The U.S. military’s senior leader said Wednesday that he’s a strong supporter of maintaining a sizeable presence overseas, including in Europe, despite budget constraints, because of the proximity to potential hotspots.
But he said there is room to cut infrastructure in the States.
Gen. Martin Dempsey, chairman of the Joint Chiefs of Staff, said despite multi-million-dollar budget cuts looming for the Pentagon, he would advocate keeping tens of thousands of troops in Europe, even as the United States focuses more attention on the Pacific and gets set to withdraw thousands of troops from Afghanistan.
“Three reasons come immediately to mind,” he said during a brief interview before addressing an all-hands gathering on base.
The first, Dempsey said, is maintaining and strengthening partnerships with NATO allies.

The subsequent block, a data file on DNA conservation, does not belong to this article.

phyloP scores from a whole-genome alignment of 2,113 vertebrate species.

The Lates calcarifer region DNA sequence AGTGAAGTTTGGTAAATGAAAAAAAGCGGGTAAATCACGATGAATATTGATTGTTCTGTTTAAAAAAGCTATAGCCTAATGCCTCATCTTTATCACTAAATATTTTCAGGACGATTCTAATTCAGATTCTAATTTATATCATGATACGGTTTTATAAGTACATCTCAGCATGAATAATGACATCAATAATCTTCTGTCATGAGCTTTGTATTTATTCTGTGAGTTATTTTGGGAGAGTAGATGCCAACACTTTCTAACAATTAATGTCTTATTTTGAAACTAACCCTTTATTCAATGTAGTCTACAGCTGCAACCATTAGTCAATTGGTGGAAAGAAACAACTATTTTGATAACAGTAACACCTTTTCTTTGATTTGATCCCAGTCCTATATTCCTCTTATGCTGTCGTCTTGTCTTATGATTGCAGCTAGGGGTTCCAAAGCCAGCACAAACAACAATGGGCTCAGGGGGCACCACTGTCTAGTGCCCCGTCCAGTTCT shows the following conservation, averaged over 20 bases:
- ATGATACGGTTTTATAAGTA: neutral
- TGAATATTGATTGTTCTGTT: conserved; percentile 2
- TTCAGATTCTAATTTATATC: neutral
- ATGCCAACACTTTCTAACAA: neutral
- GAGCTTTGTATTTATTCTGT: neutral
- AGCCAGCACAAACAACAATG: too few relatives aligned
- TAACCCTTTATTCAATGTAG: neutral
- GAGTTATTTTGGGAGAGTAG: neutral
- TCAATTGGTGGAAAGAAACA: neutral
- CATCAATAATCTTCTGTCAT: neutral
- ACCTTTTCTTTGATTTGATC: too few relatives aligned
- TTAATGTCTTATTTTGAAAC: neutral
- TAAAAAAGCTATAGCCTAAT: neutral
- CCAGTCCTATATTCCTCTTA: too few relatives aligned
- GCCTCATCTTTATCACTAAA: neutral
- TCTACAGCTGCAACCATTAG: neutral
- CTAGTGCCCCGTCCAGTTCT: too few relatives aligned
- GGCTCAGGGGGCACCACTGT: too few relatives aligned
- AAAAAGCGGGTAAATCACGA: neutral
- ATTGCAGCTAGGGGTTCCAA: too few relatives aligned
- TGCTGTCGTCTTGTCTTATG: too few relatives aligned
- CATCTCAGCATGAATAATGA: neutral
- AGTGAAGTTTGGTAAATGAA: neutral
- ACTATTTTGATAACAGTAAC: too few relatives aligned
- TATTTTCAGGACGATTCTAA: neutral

“Every time we have gone to war, at least some of them have chosen to go with us,” he said. . . .
Secondly, Dempsey said that bases in Europe, the Pacific and elsewhere are closer to potential conflicts than those in the States. F-16s stationed in Aviano, for instance, are closer to Africa and the Middle East than they would be if they were based in the States.
The third reason, he said, “and it’s often overlooked,” is cultural influences troops overseas absorb. They pick up ideas and new strategies by living in different environments, he said.
Dempsey said there are military facilities in the States that should be shuttered and that would save the Pentagon money, though he did not elaborate on which those might be. . . .
“I’m not wedded to a particular mechanism” for closing Stateside bases, he said, “but we do have excess infrastructure.”